To raise philanthropic funds in the US to support research in late medieval/early modern Irish history at UCC, focussing on detailed investigation of the Gaelic and Gaelicized clans and families who ruled the various regions of the country c.1250-c.1650. There has long been major US interest in Irish Family and Local History. This project seeks to attract the investment of private donors interested in exploring Irish Family History long before the Famine – during a time when English power on the island was limited and when Irish society was dominated by dozens of Irish noble families, or clans, ruling parts the country virtually independently. Despite growing awareness of the importance of local clans in the history of medieval and early modern Ireland, the subject has not received the sort of sustained attention it requires to challenge the prevailing English-centred narrative of the period. By funding research in a number of key areas the project will help recover the lost world of the Irish clans and recalibrate how the general history of late medieval and early modern Ireland is presented.
UCC has a leading position in this area of research. From James Hogan and Tadhg O’Donnchadha in the Free State era, through the seminal publications of Kenneth Nicholls in the 1970s and ‘80s, to the work of the current group of scholars employed in the university, UCC has often pioneered study of the medieval Irish clans and their territories. Until now, this research has been conducted by individuals, working in isolation in the university. As an interdisciplinary project, involving UCC historians, Gaelic language scholars, and archaeologists, ‘The World of the Irish Clans’ will create the critical mass to deliver the first comprehensive overview of the subject.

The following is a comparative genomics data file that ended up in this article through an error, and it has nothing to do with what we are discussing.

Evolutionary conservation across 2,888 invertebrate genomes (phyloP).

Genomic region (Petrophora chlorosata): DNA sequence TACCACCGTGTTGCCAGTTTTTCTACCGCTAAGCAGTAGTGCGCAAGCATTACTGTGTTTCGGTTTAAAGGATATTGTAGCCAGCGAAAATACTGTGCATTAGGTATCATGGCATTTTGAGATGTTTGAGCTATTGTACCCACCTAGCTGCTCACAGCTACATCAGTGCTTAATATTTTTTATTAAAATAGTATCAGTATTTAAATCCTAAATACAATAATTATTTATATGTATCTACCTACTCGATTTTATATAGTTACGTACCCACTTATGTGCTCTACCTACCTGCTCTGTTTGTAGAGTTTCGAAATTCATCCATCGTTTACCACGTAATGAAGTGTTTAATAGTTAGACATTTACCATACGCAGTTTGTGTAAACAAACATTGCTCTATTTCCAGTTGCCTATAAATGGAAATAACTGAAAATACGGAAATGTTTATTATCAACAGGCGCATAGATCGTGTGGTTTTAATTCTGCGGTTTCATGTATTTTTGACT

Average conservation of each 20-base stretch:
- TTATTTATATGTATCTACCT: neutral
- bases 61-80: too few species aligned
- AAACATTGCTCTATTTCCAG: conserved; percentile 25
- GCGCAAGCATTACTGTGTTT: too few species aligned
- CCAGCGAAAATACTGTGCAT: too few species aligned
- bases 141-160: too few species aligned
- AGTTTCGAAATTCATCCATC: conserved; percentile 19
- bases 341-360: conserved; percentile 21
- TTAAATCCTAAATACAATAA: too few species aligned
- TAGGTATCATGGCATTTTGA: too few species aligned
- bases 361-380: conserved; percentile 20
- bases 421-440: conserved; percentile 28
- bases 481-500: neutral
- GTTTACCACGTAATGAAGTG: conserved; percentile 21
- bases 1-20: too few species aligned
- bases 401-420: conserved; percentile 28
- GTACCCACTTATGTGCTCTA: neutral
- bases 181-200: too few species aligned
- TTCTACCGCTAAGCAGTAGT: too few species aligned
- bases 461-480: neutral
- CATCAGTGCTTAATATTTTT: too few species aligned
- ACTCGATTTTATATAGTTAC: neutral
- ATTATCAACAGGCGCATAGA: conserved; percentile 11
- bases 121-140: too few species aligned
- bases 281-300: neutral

How much and what for: We are seeking total funding of €1.6 million to finance six inter-connected research strands, from the genealogies of the ruling Gaelic and Gaelicized clans to the organization and exploitation of their territories and impact on the landscape. Each strand will be separately financed, with the opportunity for donors to fund named research scholarships and fellowships and support the work that the scholars, fellows and the research leaders undertake. The donor/s will also be named on the final published outputs.